Senior Threat Researcher
François Paget is a senior threat research engineer and one of the founding members of McAfee Labs, where he conducts a ...
Today’s cybercriminals frequently use “exploit packs” to easily snare victims for their botnets. Users with underprotected computers who visit booby-trapped websites become the latest botnet zombies. I often receive requests asking me which exploit packs are current and which vulnerabilities they use.
Looking at this table, we can see that the most up-to-date kit is Crimepack.
Version 3.0 alpha is in the wild. In March 2010, Version 2.2.1 was offered for $400.
Next is the Phoenix Exploit Kit. Its price was around $400 in November 2009.
The Eleonore exploit pack is another popular tool. It was recently in the news after the hack of the United States Treasury website. In February 2010, Version 1.3.2 sold for $1,200. In July 2009, the Version 1.2 went for $700 plus $50 for an encrypter. For $1,500, buyers received a version allowing them to manage the tool through their own domains.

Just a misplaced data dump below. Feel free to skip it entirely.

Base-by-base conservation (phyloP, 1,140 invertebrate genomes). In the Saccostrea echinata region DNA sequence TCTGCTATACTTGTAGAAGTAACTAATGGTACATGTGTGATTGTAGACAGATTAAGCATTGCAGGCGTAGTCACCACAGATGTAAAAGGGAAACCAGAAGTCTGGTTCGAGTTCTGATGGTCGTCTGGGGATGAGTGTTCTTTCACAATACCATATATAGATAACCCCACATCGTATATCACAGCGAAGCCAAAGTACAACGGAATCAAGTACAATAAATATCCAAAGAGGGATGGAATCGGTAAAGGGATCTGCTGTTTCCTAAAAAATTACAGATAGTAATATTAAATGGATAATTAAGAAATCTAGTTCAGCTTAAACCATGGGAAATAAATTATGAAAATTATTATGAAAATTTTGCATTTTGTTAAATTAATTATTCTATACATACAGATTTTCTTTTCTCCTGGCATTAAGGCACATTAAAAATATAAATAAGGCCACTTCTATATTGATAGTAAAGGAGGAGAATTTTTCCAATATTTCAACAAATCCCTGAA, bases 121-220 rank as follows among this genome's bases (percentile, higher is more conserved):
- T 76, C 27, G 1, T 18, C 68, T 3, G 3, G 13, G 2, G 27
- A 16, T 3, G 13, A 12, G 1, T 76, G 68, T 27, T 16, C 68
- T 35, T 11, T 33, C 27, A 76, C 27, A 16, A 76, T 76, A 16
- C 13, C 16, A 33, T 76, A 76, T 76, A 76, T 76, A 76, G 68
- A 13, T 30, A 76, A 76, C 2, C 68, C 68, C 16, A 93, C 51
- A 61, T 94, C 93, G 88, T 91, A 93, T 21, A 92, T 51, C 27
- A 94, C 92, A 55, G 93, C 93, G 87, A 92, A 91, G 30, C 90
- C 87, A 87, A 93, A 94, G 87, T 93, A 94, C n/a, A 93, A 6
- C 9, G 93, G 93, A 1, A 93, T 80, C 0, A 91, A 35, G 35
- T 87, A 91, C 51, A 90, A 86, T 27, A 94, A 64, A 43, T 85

Next we have Fragus ($800), Yes Exploit Kit, and Siberia. In April 2010, the Yes Exploit Kit Standard Edition sold for $900. For an additional $250, buyers could include an “abuse-immunity” Virtual Private Server for one month and two “abuse-immunity” domains.
In the final four columns you’ll find the oldest common tools, offered from 2006 to 2008: El Fiesta, Icepack, MPack. and WebAttacker.